by Liz O’Riordan MD, Cancer Survivor
As a breast surgeon, I was always vaguely aware of World Cancer Day, but the significance of it passed me by. And then I got diagnosed with breast cancer myself, and I went from being a doctor to being a patient, having the very illness that I was an expert in. I never thought breast cancer could happen to me, and I didn’t check my breasts regularly – which goes against everything I tell my patients. But I did get cancer, and I got the full works when it came to treatment. Five months of chemotherapy, a mastectomy and implant reconstruction, followed by further lymph node removal and then radiotherapy. The finishing touch was an instant chemical menopause, which was not what I had planned at the age of 40.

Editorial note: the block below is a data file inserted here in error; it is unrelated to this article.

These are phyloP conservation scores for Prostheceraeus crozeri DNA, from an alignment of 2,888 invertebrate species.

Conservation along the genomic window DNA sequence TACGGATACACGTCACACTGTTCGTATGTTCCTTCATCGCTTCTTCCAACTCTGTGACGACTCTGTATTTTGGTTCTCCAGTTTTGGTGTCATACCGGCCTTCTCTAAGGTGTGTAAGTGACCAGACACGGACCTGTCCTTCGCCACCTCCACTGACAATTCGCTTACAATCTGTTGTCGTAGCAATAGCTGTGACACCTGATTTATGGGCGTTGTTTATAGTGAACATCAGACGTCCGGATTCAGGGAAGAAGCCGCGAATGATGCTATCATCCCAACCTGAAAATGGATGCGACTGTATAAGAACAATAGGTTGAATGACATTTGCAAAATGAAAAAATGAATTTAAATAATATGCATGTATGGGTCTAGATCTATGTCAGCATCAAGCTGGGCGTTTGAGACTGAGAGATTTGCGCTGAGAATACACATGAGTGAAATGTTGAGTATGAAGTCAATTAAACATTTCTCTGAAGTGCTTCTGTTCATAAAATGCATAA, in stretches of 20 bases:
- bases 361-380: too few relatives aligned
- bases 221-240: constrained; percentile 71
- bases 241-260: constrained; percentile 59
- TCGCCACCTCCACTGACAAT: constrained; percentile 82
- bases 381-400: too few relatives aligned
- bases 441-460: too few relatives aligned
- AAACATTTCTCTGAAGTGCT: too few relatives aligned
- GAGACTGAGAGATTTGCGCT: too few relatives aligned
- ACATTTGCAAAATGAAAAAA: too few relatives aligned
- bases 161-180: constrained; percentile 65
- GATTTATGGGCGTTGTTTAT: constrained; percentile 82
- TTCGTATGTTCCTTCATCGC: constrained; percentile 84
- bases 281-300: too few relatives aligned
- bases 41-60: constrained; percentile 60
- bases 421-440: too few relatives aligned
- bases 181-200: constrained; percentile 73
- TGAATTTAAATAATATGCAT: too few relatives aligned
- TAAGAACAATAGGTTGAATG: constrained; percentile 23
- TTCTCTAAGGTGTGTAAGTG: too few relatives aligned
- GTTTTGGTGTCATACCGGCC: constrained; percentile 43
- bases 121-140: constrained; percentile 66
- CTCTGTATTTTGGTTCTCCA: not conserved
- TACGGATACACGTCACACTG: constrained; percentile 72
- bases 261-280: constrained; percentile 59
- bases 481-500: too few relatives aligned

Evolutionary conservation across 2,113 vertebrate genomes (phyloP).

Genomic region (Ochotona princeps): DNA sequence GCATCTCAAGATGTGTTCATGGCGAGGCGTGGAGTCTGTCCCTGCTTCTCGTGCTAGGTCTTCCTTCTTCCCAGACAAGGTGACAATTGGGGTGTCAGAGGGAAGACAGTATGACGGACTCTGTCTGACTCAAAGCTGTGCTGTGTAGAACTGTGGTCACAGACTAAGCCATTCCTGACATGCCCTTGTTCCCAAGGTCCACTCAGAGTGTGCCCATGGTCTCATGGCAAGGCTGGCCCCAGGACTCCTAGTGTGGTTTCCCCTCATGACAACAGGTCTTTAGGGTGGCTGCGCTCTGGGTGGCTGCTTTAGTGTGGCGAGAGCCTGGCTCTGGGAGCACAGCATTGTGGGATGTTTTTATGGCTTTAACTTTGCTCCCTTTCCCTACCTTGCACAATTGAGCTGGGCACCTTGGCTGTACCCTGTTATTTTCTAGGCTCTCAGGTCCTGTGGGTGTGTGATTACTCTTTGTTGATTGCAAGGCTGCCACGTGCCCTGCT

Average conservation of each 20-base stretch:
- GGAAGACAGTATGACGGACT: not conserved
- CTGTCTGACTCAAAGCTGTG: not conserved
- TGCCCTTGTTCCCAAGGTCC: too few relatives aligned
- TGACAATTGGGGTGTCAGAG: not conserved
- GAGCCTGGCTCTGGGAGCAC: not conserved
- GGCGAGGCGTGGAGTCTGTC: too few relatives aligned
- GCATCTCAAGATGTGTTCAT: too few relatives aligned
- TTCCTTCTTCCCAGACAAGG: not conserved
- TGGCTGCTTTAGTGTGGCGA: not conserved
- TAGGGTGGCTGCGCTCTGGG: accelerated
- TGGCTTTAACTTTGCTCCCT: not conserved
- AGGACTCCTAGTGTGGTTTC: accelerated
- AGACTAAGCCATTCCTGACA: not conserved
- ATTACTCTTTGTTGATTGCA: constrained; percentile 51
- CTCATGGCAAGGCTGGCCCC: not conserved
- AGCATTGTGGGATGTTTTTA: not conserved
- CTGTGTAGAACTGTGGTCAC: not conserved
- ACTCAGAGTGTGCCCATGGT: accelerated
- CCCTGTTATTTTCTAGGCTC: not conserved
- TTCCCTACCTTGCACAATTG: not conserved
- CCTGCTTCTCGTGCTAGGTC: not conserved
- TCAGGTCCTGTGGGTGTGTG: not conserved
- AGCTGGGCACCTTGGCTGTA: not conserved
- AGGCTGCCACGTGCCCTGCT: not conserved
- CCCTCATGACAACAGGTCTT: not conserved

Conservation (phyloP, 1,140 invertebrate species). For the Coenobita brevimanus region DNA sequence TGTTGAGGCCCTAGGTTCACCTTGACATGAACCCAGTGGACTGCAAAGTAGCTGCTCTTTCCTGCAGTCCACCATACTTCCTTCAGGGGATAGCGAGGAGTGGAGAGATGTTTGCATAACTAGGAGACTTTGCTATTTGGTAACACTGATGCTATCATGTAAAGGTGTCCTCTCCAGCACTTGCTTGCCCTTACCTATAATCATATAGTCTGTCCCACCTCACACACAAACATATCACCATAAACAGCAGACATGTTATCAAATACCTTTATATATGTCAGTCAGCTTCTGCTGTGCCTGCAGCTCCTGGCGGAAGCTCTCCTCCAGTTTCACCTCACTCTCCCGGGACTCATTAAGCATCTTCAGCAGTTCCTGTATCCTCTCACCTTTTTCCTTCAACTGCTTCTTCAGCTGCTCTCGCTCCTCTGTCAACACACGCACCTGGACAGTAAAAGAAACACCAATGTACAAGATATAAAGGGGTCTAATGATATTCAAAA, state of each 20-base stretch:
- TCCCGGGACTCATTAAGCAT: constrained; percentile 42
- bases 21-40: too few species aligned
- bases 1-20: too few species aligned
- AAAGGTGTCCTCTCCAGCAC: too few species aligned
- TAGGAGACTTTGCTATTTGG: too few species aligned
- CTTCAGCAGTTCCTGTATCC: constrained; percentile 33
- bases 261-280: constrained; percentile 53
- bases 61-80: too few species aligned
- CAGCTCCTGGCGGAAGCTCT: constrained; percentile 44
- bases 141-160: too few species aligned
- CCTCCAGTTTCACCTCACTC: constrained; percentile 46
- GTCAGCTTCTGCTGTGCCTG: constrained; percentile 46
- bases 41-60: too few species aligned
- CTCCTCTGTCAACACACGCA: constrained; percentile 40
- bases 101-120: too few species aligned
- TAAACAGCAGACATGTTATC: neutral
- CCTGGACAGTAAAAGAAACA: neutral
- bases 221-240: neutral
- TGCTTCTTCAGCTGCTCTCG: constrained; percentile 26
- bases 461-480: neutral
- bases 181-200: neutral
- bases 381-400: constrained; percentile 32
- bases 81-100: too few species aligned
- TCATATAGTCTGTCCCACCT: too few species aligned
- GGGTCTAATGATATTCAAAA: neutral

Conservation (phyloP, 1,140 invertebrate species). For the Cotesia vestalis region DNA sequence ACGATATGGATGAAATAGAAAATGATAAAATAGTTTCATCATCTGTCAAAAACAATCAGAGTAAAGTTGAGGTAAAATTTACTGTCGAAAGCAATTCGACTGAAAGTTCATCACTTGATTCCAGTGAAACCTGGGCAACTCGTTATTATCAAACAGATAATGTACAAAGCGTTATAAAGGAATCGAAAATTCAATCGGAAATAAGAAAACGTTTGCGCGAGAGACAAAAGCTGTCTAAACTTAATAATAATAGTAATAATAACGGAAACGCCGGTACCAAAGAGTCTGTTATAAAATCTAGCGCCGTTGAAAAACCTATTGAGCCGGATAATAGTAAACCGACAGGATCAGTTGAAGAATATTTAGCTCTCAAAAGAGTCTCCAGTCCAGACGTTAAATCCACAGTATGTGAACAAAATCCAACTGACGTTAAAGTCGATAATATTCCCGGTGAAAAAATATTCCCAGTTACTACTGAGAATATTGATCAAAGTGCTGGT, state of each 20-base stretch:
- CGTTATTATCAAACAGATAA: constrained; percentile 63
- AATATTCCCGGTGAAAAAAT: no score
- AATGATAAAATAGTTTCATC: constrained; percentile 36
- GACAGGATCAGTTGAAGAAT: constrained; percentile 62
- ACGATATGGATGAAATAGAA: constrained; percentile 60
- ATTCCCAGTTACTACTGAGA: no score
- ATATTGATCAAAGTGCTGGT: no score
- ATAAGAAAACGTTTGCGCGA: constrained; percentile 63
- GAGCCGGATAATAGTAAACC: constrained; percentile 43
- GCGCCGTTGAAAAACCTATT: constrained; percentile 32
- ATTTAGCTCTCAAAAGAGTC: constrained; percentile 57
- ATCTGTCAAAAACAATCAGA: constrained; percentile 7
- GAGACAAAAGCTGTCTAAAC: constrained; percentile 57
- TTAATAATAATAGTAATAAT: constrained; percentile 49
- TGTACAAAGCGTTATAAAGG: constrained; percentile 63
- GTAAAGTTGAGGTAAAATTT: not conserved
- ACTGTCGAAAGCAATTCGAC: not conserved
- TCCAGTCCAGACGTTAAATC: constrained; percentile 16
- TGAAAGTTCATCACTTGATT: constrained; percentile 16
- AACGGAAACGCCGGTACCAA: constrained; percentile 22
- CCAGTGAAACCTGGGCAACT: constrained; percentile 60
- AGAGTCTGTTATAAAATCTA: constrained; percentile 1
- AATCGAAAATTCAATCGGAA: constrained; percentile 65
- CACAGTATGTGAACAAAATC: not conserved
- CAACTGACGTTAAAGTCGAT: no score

by Liz O’Riordan MD, Living with Cancer
“I’m a consultant breast surgeon, and I have breast cancer”. That’s something I never thought I’d say. I was diagnosed in July 2015, and it’s fair to say that life would never be the same again. I noticed a lump in my left breast in March, and all the scans were normal at the time. Three months’ later, when I got another lump, I went back to the breast clinic. My mammogram was normal. The radiologist asked me if I wanted to see the USS. I said yes. I turned my head to look, and in that split second, I knew. No learning curve. It was cancer. I would need chemotherapy, surgery and radiotherapy. I knew all the side effects of all the treatments, and all the risks of recurrence.